Anthony Fox's Reviews > The Richest Man in Babylon

The Richest Man in Babylon by George S. Clason
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May 18, 2012

it was amazing

"...I made a million,today. What did you do?..."


A book review of “The Richest Man in Babylon” by George S. Clason

Have you heard about The Richest Man in Babylon, by George S. Clason first published in 1926, it’s a story that maybe you should read? When I first read this story I was just a young boy, but it still fascinates me now.

My grandfather had given a copy to me to read, and after I finished reading it, I can remember him asking me what I had learnt. I can also remember what I said in reply.

I explained to my granddad that I understood the wisdom of saving and how Armad the richest man in Babylon acquired his wealth that had spent much of his time teaching others how to become wiser, and I guess wealthier?

You might consider that Arkad was lucky in his life that he was able to accumulate such wealth, but you would be wrong in your thinking. He had a simple philosophy save ten per cent of what you earn and invest, and this is what he did. Every day he taught to the crowd who would gather to listen that his fortune didn’t depend on lady luck, but on wise investment of one’s earnings.

Those bankers which lost billions for their banks recently and had to be bailed out by governments around the world they should read the story about Arkad, but I guess they would be too busy spending their bonuses. I find it difficult to multi-task as well. Even computers cannot multi-task it just appears so.

I wrote an article some moons ago called “Adding Alpha - Do computers have the alpha edge” that discussed how investment banks and institutions in today’s cyber space currently rely heavily on ‘algo trading’ to make money trading in stocks, shares, commodities, currencies. Algo trading is a term used to describe the algorithmic software which is used to gain that alpha edge against an increasing frenetic trading market where milliseconds can mean millions in buy and sell decisions in veiled trading markets. In a previous life, a trader said to me “… I made a million, today. What did you do?” I replied, “I’ve fixed the computer.”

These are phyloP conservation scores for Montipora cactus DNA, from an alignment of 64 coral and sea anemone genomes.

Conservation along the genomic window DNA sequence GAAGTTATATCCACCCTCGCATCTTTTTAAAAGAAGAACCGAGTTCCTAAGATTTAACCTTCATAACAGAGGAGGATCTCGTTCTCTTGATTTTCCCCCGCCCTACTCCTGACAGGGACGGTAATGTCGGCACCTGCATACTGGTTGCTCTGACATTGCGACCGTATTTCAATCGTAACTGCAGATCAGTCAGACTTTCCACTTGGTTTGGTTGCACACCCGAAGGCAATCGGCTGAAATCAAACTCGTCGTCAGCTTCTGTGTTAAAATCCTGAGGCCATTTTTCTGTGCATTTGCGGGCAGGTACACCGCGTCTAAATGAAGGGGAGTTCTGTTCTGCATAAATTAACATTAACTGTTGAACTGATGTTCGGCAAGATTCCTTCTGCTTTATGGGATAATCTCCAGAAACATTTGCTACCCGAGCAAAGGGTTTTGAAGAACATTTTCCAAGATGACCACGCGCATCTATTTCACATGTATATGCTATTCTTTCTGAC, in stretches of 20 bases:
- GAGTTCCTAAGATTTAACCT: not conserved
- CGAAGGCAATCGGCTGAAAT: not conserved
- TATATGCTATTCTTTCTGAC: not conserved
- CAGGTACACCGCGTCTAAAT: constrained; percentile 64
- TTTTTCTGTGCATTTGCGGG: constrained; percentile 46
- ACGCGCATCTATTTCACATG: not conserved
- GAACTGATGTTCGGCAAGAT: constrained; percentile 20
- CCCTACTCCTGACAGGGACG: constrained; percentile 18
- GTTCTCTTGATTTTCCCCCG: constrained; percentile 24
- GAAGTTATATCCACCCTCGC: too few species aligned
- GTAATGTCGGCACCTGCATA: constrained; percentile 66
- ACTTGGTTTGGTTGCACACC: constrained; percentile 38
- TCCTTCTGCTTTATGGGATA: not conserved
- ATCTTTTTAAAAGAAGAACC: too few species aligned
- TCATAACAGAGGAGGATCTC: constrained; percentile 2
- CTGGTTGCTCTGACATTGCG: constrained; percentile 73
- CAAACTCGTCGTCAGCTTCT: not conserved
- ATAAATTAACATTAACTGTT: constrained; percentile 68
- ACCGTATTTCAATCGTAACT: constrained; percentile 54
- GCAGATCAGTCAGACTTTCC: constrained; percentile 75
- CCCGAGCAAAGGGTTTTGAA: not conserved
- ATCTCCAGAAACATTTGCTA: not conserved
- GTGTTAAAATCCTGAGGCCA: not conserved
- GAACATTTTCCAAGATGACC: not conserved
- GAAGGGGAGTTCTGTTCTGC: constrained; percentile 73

Anyhow, my grandfather said you need to read it again, because you have missed the most important point. This is what I did. Essentially, it’s easy to miss the opportunities that come our way which is the moral of the story.

There’s a Jewish proverb that says, “You don’t need intelligence to have luck, but you do need luck to have intelligence.”

It wasn’t until I understood the importance of critical thinking that I really appreciated the truth in this book. When we make assumptions, we often make the wrong ones.

I hope you enjoy it.
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